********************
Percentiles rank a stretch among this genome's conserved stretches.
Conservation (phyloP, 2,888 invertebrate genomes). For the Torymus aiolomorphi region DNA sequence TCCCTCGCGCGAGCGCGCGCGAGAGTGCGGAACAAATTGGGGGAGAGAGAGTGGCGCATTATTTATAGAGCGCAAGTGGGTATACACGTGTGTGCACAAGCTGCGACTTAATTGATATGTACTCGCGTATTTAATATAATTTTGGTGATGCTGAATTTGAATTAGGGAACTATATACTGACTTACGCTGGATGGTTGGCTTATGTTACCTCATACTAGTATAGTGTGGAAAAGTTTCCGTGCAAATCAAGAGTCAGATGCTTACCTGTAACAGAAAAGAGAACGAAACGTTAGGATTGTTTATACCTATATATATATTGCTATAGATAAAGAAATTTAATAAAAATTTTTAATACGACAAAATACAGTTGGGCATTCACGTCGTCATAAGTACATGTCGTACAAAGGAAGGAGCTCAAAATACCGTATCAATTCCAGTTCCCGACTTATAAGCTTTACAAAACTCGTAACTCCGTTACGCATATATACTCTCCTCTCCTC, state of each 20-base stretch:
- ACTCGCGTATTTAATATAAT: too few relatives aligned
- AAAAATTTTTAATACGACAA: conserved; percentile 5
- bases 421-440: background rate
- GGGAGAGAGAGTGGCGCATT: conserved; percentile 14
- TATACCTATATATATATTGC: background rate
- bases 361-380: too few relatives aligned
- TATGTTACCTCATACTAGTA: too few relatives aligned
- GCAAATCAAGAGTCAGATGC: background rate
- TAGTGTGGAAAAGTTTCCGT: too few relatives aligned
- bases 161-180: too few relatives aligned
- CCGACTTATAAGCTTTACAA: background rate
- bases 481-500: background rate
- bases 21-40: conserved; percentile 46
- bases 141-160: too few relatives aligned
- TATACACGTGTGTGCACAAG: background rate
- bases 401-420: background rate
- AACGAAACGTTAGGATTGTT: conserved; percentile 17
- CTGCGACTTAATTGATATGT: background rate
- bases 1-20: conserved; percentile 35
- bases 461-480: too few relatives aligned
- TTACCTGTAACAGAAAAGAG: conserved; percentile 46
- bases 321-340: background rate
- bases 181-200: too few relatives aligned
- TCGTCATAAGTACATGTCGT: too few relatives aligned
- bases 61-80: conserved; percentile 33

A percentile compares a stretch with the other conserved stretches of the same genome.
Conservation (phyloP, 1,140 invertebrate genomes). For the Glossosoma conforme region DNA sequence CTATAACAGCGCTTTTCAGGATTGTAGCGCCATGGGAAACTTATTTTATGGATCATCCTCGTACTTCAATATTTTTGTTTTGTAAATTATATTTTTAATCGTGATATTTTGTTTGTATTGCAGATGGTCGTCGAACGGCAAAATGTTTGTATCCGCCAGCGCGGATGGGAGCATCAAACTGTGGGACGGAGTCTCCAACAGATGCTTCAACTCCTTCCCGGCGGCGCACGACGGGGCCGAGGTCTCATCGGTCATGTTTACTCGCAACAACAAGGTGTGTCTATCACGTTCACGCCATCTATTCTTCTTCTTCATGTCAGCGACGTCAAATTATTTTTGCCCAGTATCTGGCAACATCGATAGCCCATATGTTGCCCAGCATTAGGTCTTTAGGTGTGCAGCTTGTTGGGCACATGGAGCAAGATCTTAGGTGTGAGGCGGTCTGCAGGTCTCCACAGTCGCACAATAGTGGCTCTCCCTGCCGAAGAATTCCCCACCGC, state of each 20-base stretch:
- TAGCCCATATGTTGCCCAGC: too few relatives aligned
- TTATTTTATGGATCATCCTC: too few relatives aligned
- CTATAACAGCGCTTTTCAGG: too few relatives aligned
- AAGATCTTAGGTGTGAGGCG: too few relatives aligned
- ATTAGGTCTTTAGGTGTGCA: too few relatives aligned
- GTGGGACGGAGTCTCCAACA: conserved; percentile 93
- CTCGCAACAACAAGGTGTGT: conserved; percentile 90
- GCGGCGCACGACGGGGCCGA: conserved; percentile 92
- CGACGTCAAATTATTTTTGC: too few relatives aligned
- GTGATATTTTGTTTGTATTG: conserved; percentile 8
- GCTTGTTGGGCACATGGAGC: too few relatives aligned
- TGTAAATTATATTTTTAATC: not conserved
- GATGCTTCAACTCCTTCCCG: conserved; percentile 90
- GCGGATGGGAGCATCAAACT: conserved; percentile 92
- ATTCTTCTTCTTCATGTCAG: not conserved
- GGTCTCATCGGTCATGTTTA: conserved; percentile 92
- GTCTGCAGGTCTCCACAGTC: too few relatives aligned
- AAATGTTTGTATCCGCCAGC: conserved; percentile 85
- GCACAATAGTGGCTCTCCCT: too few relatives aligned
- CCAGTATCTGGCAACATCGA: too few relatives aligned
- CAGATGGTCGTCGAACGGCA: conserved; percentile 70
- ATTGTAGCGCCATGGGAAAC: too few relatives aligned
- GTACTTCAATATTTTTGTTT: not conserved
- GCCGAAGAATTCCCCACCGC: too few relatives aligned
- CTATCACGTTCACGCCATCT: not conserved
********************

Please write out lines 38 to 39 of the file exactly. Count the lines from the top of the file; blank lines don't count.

- CGACGTCAAATTATTTTTGC: too few relatives aligned
- GTGATATTTTGTTTGTATTG: conserved; percentile 8